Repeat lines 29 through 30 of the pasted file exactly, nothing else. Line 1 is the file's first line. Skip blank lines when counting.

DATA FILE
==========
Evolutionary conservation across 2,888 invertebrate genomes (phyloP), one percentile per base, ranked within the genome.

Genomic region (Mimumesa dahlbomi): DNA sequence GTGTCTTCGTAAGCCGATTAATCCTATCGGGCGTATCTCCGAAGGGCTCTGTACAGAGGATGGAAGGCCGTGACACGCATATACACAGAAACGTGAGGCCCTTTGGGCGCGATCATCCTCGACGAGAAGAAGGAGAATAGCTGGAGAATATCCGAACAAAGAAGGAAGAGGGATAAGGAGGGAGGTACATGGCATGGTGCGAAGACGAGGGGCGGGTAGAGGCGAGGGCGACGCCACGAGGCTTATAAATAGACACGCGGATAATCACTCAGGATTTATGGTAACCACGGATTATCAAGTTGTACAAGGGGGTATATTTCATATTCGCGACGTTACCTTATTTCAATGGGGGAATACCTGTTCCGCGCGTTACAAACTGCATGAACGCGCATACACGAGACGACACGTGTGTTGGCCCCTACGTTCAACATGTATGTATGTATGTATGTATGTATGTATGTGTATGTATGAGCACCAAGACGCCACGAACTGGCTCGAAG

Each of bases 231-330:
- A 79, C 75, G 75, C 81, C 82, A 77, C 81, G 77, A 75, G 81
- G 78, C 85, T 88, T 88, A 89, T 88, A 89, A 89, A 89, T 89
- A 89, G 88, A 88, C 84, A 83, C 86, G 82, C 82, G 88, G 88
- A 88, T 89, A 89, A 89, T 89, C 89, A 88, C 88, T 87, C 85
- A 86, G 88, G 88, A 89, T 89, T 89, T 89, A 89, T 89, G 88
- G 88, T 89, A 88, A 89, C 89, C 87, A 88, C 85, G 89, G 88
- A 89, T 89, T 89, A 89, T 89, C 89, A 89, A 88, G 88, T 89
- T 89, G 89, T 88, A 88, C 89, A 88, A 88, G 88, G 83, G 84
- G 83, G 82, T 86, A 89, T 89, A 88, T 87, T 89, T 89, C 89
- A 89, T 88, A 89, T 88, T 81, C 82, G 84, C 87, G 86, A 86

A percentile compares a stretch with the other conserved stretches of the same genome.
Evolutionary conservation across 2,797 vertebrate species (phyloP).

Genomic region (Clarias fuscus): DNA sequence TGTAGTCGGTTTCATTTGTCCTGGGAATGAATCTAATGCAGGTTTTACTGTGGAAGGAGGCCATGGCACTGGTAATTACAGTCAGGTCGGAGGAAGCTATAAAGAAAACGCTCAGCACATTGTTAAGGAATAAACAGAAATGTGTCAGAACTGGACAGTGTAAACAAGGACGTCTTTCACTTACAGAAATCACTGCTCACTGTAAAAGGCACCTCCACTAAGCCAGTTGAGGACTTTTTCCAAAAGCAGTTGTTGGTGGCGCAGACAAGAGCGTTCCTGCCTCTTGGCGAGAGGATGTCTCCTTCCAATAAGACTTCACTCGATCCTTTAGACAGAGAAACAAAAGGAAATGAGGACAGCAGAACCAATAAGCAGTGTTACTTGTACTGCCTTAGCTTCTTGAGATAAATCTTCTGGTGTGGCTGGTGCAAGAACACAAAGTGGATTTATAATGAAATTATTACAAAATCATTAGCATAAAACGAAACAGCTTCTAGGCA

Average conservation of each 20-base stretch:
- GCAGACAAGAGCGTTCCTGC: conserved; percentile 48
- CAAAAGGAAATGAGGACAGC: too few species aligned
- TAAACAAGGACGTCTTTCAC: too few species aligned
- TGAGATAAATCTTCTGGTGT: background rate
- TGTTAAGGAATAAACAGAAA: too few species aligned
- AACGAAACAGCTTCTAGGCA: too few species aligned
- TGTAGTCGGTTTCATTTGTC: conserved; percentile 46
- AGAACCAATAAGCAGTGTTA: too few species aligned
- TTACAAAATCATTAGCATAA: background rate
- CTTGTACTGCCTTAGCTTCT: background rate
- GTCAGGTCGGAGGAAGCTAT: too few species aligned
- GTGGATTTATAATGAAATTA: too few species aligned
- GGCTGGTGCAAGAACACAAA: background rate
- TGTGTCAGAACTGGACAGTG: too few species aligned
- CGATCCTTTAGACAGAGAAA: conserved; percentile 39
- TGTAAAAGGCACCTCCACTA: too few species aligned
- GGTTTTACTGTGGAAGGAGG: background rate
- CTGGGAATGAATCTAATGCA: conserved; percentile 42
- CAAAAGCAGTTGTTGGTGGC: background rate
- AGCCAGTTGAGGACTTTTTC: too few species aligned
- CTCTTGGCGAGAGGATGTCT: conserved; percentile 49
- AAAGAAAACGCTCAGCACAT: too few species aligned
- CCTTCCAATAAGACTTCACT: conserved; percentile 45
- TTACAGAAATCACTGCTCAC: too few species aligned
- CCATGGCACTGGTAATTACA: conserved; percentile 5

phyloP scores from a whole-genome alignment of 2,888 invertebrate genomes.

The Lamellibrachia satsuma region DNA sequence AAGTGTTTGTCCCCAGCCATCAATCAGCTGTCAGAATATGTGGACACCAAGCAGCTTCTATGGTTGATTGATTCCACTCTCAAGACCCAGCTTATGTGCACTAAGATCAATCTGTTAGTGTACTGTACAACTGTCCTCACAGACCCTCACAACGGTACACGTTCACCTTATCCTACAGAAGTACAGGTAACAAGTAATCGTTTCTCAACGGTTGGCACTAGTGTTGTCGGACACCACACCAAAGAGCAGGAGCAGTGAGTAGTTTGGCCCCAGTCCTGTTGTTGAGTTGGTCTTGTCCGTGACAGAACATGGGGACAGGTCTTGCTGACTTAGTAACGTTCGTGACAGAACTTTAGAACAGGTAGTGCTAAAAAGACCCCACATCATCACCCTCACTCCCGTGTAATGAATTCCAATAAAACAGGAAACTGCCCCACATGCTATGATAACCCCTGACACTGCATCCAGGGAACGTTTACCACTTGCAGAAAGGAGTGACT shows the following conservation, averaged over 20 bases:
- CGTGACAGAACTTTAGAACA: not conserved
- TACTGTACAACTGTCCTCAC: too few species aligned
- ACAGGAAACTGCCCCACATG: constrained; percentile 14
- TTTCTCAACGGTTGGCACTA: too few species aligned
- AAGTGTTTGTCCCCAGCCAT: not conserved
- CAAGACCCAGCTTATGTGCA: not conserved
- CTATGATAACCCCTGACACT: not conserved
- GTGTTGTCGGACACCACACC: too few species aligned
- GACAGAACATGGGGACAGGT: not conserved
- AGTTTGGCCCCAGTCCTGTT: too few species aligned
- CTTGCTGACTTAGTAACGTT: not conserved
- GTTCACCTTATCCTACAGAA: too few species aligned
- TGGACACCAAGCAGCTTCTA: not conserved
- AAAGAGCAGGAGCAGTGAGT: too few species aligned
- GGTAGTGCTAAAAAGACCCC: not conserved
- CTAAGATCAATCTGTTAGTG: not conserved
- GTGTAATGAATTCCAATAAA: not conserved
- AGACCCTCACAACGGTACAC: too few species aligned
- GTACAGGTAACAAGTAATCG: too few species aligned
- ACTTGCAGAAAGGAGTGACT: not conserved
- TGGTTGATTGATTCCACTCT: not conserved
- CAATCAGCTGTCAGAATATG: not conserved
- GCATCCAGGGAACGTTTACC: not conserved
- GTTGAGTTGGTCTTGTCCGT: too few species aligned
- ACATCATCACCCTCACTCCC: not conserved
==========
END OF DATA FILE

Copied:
- GTGGATTTATAATGAAATTA: too few species aligned
- GGCTGGTGCAAGAACACAAA: background rate